Detachment of Canada from the US dates back to 1783 when the treaty of Paris was signed. It ended the American Revolution and established a territory between Great Britain and the United States of America. The former maintained its control over Canada and tensions between Britons and Americans increased, culminating later when American sought to establish Canadian territory and outflank their rivals. Great Britain granted Canada self-governance but it retained authority over diplomacy and defense. With time, peace prevailed, allowing immigration and trade to increase. The United States and Great Britain later signed a treaty to demarcate the region between Canada and the United States as the former boasted of its national status.

Immigration: Endless Process and Paradoxes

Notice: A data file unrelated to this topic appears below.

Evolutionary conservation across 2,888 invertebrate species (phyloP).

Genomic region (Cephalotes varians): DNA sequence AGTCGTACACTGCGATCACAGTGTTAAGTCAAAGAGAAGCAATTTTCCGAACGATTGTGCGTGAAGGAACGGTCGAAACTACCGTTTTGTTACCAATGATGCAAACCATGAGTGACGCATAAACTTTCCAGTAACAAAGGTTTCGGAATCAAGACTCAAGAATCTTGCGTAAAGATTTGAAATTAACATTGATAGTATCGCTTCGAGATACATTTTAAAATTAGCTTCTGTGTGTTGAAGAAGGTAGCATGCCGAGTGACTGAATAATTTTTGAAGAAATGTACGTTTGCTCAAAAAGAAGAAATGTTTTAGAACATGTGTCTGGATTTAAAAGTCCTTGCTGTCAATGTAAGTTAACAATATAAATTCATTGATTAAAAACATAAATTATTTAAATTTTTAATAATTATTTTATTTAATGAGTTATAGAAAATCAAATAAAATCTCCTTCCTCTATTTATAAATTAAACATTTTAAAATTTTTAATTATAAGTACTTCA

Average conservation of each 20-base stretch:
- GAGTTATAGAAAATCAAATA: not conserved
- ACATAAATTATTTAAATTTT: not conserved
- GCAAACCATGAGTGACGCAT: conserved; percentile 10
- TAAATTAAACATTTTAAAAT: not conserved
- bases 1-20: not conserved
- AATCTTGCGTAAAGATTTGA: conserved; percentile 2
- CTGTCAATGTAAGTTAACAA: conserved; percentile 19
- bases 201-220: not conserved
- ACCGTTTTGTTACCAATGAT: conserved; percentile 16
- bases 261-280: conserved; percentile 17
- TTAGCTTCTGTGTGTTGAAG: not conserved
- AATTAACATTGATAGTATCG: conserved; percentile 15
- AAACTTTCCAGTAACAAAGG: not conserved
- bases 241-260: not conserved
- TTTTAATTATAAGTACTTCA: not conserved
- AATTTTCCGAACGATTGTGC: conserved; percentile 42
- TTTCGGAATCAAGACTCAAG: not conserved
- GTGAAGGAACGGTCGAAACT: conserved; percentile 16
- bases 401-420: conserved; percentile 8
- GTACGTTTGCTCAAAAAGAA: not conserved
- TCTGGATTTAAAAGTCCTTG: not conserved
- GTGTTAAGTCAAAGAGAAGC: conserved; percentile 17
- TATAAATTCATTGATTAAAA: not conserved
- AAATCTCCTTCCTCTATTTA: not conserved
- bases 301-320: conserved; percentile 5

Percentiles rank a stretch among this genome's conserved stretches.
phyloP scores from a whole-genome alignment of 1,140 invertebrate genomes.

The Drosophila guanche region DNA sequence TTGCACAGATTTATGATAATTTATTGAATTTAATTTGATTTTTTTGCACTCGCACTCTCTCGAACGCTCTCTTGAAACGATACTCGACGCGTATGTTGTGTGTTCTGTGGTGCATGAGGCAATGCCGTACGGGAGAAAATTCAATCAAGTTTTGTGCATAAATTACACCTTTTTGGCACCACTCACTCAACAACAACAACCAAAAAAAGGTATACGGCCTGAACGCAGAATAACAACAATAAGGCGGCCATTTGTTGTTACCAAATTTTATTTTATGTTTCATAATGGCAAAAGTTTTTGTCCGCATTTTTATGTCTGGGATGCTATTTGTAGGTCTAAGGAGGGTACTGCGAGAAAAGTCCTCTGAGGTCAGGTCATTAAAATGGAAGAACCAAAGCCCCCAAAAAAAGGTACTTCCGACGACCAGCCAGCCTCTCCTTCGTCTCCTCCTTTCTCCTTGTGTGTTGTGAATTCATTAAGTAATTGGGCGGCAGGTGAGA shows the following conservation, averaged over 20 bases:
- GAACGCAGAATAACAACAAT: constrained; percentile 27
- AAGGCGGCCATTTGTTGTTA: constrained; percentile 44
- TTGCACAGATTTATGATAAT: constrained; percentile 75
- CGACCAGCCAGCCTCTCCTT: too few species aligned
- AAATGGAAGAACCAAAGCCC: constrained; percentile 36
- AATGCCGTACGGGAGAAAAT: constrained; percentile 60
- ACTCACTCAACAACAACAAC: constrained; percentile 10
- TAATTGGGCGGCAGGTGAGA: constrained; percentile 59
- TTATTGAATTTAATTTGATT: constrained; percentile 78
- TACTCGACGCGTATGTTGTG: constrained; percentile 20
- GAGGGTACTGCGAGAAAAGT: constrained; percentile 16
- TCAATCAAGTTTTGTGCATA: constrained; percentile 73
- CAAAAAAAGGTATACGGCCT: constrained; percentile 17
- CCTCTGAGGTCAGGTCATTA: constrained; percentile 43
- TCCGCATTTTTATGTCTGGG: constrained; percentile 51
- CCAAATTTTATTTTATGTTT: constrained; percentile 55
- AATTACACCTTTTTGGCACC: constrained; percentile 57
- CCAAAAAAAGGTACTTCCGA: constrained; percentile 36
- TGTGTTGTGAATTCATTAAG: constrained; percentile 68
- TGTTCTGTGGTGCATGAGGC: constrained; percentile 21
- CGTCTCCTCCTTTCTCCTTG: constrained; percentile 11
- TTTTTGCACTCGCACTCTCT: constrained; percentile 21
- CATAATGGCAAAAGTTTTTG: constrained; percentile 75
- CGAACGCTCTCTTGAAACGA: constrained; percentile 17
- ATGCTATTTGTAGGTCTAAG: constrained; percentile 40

Paradoxes arise from the difference, divergence, and connection between universal human rights and national citizenships. The paradoxes are understood by relating them with the diverse cultural systems that heralded them. Globalization is seen as the leading paradox, apart from dual citizenship. It can be examined through linguistic inclusivity, which focuses on the human rights revolution, and the creation of language policies. Tribal issues are common in Canada’s debates and sociologists have paid less attention to immigrant affairs. Cultural belonging and nationalism originated from regional demarcation (Jezak, 2017). Canadian immigration paradoxes exclude who and what heralded the foundation of the state, working without significant histories and denying information such as displacement of other people. Citizenship should not focus on territorial belonging, but rather on the ideology of national homogeneity. Additionally, it should not be linked to the powerful reterritorialization yet Canada’s gender and race have guided citizenship themes and people’s social participation. Another progressing paradox is the relationship between accepted citizenship and verification. Proof of belonging is often demanded in the state to access the nation’s benefits.